According to the official voter guide certified by the California Secretary of State the initiative, “Extends indefinitely an existing statute that imposes fees on hospitals to obtain federal matching funds. Uses fees to fund Medi-Cal health care services, care for uninsured patients, and children’s health coverage. Requires voter’s approval to change use of fees or funds. Permits other Amendments or repeal by legislature with two-thirds vote. Declares fee proceeds do not count as revenue toward state spending limit or Proposition 98 funding requirement.”
Over $60 million has been raised in support of the initiative with over $11.5 million being raised in opposition. The biggest support donor has been California Health Foundation and Trust who has given over $11.5 million. The biggest donor to the opposition is currently SEIU- United Healthcare Workers West (Nonprofit 501(c)(5)) who has given over $6.7 million.
Two bond initiatives are on the ballot.
Proposition 51, also known as the California Public School Facility Bonds Initiative, would support the state funding facilities improvement and construction in community colleges and K-12 schools by way of $9 billion in bonds.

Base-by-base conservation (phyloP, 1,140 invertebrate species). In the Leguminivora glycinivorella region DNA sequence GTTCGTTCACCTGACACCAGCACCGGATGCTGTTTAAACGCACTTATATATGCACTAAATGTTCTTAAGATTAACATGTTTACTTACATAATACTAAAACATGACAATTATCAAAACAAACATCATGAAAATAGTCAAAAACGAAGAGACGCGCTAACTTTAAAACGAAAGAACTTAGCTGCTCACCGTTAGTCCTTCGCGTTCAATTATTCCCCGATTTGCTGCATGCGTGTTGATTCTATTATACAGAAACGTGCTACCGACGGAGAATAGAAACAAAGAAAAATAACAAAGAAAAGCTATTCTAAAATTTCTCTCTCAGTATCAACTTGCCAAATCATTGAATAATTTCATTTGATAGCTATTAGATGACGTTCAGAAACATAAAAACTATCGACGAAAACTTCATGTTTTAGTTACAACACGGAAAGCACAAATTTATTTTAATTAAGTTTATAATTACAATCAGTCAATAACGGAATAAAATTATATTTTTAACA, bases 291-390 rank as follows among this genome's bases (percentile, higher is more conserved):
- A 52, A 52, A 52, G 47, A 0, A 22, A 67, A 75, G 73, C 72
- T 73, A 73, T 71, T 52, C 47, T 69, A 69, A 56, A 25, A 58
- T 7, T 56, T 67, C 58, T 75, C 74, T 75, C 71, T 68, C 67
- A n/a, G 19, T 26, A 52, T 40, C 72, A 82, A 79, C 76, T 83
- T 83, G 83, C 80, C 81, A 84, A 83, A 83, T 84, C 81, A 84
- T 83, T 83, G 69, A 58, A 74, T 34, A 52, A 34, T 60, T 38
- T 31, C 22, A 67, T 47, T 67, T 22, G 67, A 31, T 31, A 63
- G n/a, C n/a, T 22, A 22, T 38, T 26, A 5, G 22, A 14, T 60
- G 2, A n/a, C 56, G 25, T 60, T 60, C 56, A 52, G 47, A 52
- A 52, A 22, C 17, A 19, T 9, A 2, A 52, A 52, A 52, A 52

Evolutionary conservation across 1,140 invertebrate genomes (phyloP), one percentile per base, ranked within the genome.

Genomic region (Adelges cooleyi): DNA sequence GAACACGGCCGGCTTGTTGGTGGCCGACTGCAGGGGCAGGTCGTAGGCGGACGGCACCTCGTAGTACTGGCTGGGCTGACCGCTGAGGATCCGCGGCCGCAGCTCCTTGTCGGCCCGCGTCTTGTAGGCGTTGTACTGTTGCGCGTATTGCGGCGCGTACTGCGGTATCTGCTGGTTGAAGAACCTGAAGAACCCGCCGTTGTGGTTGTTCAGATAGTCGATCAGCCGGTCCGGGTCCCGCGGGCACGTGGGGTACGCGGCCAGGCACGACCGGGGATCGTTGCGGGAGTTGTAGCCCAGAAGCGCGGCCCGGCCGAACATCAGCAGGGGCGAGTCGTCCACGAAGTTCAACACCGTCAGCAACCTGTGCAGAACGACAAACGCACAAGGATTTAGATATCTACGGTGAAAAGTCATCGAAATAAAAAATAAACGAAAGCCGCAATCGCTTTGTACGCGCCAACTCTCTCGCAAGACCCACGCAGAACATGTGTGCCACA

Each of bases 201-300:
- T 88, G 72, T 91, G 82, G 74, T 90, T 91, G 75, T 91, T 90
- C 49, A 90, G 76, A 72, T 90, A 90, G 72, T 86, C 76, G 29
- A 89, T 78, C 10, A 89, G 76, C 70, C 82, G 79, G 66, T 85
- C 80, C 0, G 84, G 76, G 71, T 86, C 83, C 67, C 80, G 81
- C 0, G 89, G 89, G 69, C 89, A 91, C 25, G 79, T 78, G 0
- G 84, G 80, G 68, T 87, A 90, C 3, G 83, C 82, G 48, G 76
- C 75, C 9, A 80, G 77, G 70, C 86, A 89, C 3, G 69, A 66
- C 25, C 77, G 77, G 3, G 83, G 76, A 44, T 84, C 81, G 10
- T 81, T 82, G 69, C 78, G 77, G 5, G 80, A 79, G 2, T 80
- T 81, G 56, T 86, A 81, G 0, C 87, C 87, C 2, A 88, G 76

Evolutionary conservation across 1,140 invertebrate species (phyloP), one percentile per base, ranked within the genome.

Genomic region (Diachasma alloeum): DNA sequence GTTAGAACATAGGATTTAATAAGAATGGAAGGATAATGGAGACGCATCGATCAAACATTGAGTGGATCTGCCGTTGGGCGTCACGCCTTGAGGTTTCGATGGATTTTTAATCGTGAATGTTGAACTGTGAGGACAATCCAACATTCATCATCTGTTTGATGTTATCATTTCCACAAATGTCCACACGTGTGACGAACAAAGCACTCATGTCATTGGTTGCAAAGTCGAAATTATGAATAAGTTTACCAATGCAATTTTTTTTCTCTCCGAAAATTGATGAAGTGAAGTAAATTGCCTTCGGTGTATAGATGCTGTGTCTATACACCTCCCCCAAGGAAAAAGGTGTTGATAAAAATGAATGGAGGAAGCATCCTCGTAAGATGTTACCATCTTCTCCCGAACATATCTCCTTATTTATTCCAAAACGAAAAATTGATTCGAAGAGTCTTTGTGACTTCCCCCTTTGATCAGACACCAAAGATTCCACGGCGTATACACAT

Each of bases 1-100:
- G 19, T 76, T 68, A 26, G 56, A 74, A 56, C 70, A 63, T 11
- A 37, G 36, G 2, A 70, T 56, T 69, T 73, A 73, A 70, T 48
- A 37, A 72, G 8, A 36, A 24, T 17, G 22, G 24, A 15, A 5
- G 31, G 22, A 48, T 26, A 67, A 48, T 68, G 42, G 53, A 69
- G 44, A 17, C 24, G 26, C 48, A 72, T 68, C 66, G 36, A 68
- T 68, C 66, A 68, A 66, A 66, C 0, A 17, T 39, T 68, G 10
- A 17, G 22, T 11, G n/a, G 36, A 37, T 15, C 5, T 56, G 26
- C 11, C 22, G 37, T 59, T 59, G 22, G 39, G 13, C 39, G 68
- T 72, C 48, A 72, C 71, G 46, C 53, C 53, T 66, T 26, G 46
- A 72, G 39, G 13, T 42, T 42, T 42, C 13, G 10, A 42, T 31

Proposition 53, or the California Voter Approval Requirement for Revenue Bonds Above $2 Billion Initiative, would require the approval of voters for the state to issue public infrastructure bonds in amounts over $2 billion in which repayment would have to come through an increase in taxes or fees.
No financial giving has been reported in opposition to Proposition 51, while over $11 million has been raised in support. The biggest support donor has been the Coalition for Adequate School Housing Issues Committee who have given over $2 million.
Supporters of Proposition 53 have raised over $5.5 million while those opposed have raised over $7 million. The biggest support donor is Stockton resident, former CEO, and co-founder of Stanislaus Food Products Company Dean Cortopassi who has given over $4 million. The biggest donor to the opposition is Brown for Governor 2014 totaling $1.7 million.
A poll by the Public Policy Institute of California poll done in September has Proposition 51 standing at 47 percent support, 43 percent opposed, and 10 percent undecided.
A January poll from the Public Policy Institute of California shows Proposition 53 with 70 percent support, 22 percent opposed, and 8 percent undecided.
Proposition 59 is also known as the California Overturn of Citizens United Act Advisory Question. If the initiative were to pass it would encourage California’s elected officials to overturn the supreme court decision Citizens United v. Federal Election Commission if need be through a constitutional amendment.
Over $177,000 has been raised to support the measure. The largest donor to the support cause is NextGen California Committee who has raised over $61,000. No political action committees have been registered to oppose the initiative.
For those looking to make their voices heard the deadline to register is Monday, Oct. 24.
Correction: This story originally claimed the deadline to register to vote was Friday, October 21. It is instead Monday, Oct. 24. The story was updated on Saturday, Oct. 22 to reflect this change.